The fake field debacle may have been the most head-scratching, decision -- worse than the slide play by a lot - - I've seen since I've covered college football. And the explanation -- that they thought it was going to be a low-scoring defensive game and wanted to try and score some points because they thought points would be at a premium ---makes it even more head-scratching. If you truly believed it was going to be a 17-10 type of game -- wouldn't the smart play have been to send your 86-percent field goal kicker onto the field to attempt a 34-yarder and give you a 10-7 lead? And if you are going to go for it against a good team -- wouldn't you rather have the ball in the hands of Bill Stull or LeSean McCoy than a walk-on fifth-string quarterback who has never thrown a pass in a game? People often second-guess coaches and play Monday morning quarterback -- I understand it and really try not to do it because there is often a lot more to a play call or decision than meets the eye -- but this is not a second guess by any stretch . This is just using some common sense and simple logic. At that point in the game, at that point on the field, you had about three or four legitimate options and for some reason chose something that should have been about option No. 6.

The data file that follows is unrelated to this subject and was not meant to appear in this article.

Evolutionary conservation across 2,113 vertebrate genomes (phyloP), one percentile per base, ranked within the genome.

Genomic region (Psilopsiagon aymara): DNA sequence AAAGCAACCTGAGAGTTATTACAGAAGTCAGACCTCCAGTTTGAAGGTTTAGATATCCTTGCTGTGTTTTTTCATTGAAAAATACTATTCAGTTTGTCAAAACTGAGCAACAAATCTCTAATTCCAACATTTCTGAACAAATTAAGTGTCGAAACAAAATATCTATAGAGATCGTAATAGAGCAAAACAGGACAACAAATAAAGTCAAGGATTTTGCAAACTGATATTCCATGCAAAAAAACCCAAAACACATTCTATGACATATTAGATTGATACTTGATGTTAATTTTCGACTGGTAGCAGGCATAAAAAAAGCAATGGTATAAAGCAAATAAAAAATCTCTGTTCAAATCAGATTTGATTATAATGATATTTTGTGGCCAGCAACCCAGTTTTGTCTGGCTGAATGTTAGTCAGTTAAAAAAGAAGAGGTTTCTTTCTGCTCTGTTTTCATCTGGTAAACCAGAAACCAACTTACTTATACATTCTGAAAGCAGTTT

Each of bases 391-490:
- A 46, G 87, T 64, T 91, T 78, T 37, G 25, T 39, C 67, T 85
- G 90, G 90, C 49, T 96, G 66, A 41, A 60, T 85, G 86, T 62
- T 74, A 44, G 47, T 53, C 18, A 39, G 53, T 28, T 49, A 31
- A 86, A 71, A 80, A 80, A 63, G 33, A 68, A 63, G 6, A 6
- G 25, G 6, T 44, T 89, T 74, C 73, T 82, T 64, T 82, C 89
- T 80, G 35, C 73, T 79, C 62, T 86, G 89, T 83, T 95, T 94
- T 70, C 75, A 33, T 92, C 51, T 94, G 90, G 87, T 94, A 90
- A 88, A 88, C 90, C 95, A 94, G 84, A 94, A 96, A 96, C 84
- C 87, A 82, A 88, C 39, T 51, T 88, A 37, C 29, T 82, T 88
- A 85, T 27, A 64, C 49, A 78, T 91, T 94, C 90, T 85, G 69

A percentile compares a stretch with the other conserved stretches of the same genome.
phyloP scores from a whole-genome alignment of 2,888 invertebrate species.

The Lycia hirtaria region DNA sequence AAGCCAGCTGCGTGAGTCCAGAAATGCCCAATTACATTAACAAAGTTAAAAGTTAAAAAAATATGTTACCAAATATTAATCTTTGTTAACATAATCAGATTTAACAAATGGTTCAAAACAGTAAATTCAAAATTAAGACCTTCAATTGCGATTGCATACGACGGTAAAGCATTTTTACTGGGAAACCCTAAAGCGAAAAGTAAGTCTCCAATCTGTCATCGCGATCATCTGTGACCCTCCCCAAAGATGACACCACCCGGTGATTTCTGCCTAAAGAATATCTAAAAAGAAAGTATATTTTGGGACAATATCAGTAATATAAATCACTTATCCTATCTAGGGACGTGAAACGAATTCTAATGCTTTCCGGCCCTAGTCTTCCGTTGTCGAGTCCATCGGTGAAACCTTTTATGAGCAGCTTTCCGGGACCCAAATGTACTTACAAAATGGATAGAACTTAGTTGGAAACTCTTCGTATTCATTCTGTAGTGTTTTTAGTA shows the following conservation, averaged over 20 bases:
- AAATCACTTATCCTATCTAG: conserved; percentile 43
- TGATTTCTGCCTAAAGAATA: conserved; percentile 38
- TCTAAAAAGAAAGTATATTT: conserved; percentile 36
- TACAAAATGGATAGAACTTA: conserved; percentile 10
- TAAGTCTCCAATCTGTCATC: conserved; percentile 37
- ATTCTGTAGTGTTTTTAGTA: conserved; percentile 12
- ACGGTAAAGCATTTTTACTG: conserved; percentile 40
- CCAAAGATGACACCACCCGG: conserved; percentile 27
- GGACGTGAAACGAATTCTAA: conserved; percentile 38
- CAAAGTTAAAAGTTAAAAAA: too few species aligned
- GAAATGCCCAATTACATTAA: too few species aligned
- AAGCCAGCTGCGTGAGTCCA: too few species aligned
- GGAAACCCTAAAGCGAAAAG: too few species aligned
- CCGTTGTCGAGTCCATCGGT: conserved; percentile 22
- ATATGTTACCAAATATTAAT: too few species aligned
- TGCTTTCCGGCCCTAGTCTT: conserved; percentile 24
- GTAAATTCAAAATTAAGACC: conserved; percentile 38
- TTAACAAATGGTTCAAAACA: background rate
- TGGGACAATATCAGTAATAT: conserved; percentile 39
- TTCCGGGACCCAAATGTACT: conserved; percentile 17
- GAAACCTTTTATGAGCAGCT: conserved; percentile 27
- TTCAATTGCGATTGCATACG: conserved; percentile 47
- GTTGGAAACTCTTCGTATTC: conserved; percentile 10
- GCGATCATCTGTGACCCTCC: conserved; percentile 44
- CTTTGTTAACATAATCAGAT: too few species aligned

Pitt was on a five-game winning streak, it was a reasonably nice day, the Panthers were ranked No. 17 and playing a conference game -- and only (no doubt a number that required a sharpened pencil to come up with) 51,000 fans bothered to show up. That, to me, is more of a reflection on just how far from credible this program is right now. I don't blame fans -- for the reasons we watched on Saturday -- because this program has a lot of work to do in order to rebuild that credibility. Fans want a winner, Pittsburgh wants to support a winner and if this team ever wins big it will be embraced by a lot of casual fans -- and that is why so many of these kinds of meltdowns over the past few years have taken their toll. I really commend guys like Steve Pederson and Chris Ferris and E.J. Borghetti for all of the effort they put in trying to sell this program because it is clear there is a lot of rebuilding to do with the fan base when it comes to giving people who aren’t die-hard fans, a reason to come to the games, and no amount of fan initiatives or songs can overcome what happens every time this team seems to be on the brink of something big.